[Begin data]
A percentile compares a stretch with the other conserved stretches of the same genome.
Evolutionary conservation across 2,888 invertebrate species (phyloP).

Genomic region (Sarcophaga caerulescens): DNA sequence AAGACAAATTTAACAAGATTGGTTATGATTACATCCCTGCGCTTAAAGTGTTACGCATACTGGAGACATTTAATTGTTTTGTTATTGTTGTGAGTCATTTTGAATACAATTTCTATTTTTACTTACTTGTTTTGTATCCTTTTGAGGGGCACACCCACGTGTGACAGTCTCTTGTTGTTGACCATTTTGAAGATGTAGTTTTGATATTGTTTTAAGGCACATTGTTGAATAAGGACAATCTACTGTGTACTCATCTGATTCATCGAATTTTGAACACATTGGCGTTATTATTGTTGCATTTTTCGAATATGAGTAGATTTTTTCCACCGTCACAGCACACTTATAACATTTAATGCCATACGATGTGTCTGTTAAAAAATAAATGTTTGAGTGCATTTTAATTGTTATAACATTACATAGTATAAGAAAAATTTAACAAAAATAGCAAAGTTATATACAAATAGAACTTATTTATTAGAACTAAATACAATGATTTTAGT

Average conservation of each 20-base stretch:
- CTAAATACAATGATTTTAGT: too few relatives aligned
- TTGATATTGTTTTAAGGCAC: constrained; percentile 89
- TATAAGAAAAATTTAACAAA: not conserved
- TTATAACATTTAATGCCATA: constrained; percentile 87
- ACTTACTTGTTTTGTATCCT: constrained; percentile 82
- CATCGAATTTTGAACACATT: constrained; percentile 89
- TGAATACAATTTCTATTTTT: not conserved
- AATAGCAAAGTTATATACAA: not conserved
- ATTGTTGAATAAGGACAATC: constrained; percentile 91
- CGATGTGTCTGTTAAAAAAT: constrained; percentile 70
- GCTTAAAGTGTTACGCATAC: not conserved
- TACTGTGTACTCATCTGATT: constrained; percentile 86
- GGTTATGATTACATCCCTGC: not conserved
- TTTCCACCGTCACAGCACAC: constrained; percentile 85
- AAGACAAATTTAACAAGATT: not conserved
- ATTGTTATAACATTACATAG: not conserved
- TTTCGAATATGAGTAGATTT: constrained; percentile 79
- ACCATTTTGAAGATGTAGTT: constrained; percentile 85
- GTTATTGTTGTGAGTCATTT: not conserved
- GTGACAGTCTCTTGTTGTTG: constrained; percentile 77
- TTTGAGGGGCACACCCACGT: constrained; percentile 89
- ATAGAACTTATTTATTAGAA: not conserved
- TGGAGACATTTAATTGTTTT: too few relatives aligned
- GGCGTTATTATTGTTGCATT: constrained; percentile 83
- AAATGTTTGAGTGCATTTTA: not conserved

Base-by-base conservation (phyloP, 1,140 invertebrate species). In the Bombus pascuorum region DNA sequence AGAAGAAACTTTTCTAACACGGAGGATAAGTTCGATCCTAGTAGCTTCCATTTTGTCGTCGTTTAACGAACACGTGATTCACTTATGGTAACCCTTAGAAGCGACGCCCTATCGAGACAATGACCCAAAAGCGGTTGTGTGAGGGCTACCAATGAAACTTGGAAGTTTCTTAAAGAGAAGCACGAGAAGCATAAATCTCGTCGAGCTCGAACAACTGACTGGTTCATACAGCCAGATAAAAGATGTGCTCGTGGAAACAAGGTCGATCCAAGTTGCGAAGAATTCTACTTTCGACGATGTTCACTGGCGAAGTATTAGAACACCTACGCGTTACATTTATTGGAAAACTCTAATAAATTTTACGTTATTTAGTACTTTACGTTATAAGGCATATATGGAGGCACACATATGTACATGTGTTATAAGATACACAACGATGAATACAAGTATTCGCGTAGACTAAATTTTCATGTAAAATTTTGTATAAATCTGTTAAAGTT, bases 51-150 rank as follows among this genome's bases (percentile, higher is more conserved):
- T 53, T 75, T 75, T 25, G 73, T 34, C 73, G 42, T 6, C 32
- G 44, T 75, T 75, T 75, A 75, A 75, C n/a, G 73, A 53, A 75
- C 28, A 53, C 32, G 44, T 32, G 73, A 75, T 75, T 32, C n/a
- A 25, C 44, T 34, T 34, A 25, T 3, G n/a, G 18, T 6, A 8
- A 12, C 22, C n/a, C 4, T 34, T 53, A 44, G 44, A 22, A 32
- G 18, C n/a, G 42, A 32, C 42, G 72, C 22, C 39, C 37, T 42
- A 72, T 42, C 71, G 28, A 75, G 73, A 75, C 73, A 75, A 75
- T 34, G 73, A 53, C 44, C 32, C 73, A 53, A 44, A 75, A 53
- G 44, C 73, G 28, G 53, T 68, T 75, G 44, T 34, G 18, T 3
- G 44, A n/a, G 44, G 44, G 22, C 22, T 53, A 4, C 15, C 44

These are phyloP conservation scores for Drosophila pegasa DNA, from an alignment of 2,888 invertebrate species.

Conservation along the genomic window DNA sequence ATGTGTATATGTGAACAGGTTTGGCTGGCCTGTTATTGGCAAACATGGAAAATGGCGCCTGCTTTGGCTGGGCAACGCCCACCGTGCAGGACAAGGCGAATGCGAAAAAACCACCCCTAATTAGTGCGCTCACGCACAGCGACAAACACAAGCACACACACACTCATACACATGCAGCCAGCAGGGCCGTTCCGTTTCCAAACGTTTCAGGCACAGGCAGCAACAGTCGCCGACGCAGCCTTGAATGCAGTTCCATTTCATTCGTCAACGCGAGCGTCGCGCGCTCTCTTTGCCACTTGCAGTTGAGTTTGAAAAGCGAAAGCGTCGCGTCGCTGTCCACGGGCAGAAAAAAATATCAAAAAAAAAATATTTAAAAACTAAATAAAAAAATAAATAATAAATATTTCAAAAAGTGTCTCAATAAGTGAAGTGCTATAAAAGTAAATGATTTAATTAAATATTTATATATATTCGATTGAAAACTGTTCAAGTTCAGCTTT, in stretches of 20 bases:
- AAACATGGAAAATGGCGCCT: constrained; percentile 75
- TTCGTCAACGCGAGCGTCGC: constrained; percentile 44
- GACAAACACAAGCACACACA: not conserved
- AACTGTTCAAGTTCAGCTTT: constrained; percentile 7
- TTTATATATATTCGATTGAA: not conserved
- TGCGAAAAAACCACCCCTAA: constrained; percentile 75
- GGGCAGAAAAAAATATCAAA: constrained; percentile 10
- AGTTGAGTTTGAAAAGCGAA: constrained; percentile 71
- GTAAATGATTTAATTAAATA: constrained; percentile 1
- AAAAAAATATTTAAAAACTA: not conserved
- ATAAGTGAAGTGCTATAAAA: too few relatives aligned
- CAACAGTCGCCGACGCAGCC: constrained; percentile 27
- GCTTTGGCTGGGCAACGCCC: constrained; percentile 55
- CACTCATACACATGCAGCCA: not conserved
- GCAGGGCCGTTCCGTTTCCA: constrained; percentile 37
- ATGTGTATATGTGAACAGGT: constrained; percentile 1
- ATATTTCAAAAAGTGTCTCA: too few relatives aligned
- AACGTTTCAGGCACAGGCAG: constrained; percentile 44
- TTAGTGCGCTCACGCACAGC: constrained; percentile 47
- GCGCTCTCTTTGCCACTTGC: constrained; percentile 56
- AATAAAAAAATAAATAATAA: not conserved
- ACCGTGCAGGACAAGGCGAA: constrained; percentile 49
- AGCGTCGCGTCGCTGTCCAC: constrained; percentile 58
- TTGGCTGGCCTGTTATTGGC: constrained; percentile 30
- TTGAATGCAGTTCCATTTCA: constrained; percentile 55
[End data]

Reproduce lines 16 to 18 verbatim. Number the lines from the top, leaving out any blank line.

- TACTGTGTACTCATCTGATT: constrained; percentile 86
- GGTTATGATTACATCCCTGC: not conserved
- TTTCCACCGTCACAGCACAC: constrained; percentile 85